Photos of Two Minor Debris Impacts Leonardo MPLM Suffered on its Inaugural Mission

By Keith Cowing
April 23, 2001
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These pictures were taken of the Leonardo MPLM (Multi-Purpose Logistics Module) at NASA KSC after it returned to Earth from its first mission. Leonardo is one of three MPLM’s provided by Italy and was flown to the International Space Station last month on mission STS-102/ISS-5A.1.

These photos show micrometeoroid damage to a micrometeoroid/orbital debris (MMOD) shield panel from MPLM FM1 (Leonardo). The panel was penetrated in two spots (the small pinholes in the photos), but did not damage the multi-layer insulating blanket beneath. This module was in space for about a week.

The strike damage to Leonardo’s MDPS (micrometeorite protection system) is characteristic of other impacts that have been seen on spacecraft. However, the size of particle that penetrated the shield was a bit larger than average and was estimated to be traveling rather fast – at least 10 kilometers/second – when it struck Leonardo.

To put this impact into perspective, had this piece of space debris hit a Space Shuttle window it would have left a crater approximately 1 inch (2.5 cm) in diameter. If it had hit a someone wearing an EVA spacesuit it would have gone partially through the suit and left a bruise on the person wearing the suit.

Impacts such as these two are routine for any spacecraft in Earth orbit. The Long Duration Exposure Facility (LDEF) which spent 5.7 years in Earth orbit had been struck more than 20,000 times by the time its was brought back to Earth. The Hubble Space Telescope had nearly 800 impacts by the time it was repaired in 1997.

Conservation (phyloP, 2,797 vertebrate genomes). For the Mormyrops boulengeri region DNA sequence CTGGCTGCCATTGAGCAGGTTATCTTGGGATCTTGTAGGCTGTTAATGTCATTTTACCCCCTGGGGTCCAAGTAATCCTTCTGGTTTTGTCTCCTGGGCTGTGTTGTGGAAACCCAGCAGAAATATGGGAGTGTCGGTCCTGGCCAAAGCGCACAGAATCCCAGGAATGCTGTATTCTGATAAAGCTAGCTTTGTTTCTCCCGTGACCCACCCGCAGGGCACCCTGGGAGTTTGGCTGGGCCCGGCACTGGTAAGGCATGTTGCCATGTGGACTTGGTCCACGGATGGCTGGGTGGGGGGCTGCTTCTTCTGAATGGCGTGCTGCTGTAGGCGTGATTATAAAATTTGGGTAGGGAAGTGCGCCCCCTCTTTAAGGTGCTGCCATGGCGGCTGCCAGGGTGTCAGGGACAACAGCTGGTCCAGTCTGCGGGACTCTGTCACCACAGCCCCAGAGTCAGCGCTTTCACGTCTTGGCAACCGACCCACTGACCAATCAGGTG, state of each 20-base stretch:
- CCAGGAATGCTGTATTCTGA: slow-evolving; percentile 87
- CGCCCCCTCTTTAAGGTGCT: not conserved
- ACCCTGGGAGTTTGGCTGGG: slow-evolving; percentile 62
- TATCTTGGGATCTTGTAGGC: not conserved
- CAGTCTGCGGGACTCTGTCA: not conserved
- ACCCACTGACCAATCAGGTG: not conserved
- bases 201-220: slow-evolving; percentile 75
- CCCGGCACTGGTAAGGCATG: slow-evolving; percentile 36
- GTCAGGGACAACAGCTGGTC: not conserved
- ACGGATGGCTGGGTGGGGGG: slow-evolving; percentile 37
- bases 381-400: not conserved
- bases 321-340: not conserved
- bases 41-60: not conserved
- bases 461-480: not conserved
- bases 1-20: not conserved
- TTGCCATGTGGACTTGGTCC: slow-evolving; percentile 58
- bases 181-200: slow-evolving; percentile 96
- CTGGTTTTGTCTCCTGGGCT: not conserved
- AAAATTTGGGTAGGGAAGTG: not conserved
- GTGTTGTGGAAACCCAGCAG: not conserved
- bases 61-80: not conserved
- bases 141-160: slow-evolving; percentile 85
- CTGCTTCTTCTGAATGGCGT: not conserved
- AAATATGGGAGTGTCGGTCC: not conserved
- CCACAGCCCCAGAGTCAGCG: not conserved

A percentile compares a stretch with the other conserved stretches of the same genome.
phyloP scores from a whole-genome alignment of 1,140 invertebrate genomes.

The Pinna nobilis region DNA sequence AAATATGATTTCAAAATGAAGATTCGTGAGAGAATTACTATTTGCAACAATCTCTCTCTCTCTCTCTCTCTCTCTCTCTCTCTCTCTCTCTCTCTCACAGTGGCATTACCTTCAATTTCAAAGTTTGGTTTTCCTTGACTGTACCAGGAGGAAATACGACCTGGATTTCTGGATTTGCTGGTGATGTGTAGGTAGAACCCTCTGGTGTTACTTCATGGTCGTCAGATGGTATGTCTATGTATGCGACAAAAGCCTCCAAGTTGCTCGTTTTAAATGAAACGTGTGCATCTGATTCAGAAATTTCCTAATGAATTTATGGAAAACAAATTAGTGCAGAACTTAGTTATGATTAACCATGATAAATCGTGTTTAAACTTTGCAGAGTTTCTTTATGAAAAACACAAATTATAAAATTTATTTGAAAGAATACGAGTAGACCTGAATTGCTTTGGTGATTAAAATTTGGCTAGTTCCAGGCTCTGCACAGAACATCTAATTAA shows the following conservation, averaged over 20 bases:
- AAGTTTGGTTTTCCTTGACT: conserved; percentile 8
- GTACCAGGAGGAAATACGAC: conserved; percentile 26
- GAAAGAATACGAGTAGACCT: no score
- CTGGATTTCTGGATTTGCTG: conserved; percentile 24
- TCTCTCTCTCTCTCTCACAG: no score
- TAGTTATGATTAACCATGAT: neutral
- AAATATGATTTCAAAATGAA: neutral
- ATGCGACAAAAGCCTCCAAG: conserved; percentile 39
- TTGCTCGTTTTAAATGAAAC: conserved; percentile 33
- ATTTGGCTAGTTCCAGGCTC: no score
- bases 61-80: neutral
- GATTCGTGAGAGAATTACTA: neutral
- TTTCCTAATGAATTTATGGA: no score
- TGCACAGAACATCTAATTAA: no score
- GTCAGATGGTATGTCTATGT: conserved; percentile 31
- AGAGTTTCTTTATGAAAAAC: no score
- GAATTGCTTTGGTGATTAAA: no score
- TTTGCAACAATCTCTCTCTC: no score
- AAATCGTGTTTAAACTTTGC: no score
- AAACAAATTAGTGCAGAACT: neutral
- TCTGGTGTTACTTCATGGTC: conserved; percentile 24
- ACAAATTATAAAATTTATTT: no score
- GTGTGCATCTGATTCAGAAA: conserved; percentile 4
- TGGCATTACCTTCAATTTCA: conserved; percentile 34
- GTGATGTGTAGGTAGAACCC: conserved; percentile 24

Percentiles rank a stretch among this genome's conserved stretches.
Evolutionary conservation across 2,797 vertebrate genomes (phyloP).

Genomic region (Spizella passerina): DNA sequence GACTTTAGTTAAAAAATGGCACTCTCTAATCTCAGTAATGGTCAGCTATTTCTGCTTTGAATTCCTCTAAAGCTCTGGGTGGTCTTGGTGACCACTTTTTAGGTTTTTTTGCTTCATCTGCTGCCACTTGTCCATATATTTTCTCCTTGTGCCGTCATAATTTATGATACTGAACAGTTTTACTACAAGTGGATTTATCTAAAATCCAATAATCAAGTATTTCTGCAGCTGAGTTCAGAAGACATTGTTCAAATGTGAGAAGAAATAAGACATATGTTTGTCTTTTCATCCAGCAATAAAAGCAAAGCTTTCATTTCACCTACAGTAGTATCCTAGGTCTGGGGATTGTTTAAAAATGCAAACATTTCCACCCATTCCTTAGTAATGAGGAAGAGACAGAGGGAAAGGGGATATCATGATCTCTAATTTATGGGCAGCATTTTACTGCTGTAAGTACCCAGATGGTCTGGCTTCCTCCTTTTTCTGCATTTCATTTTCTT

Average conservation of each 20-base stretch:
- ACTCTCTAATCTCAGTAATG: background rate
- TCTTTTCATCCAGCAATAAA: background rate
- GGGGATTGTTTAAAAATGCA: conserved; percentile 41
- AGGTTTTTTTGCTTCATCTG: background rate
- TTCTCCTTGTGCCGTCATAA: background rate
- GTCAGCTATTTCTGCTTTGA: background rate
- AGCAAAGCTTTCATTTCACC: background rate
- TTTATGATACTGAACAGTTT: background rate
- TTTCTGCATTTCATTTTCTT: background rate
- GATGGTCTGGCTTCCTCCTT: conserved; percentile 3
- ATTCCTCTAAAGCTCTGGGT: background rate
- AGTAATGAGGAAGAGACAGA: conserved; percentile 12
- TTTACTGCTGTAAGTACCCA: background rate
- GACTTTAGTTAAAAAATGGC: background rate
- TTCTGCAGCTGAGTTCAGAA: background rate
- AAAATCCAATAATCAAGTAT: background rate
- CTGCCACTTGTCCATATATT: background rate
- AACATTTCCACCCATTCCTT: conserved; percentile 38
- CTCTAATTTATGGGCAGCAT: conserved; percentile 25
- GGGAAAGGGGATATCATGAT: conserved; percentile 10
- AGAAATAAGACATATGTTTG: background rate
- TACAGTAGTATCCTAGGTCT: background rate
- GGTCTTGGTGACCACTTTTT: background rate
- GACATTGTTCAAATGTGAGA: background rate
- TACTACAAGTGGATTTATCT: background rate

How much debris a spacecraft can expect to collide with – the orbital debris flux – is a function of mission duration, the size and orientation of the spacecraft (how big of a target it is), the orbital inclination, altitude, and the level of solar activity.

Components of the International Space Station are provided with shielding so as to reduce the annual risk that impact with a space debris could cause a critical failure to less than 0.5% This shielding is also sized to last through the expected 15 year operational lifetime of the ISS.

Last year, it was discovered that the Service Module did not have sufficient shielding to meet requirements levied upon it by the ISS program. As such, additional shielding panels will be delivered and installed on the exterior of the Service Module.

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Related links

  • Space Debris, SpaceRef Directory

  • Orbital Debris Research, NASA JSC

  • 16 March 2000: Space Station: Russian Compliance With Safety Requirements, T-NSIAD-00-128, Testimony by Allen Li, Associate Director, National Security and International Affairs Division, U. S. General Accounting Office (Acrobat)

  • SpaceRef co-founder, Explorers Club Fellow, ex-NASA, Away Teams, Journalist, Space & Astrobiology, Lapsed climber.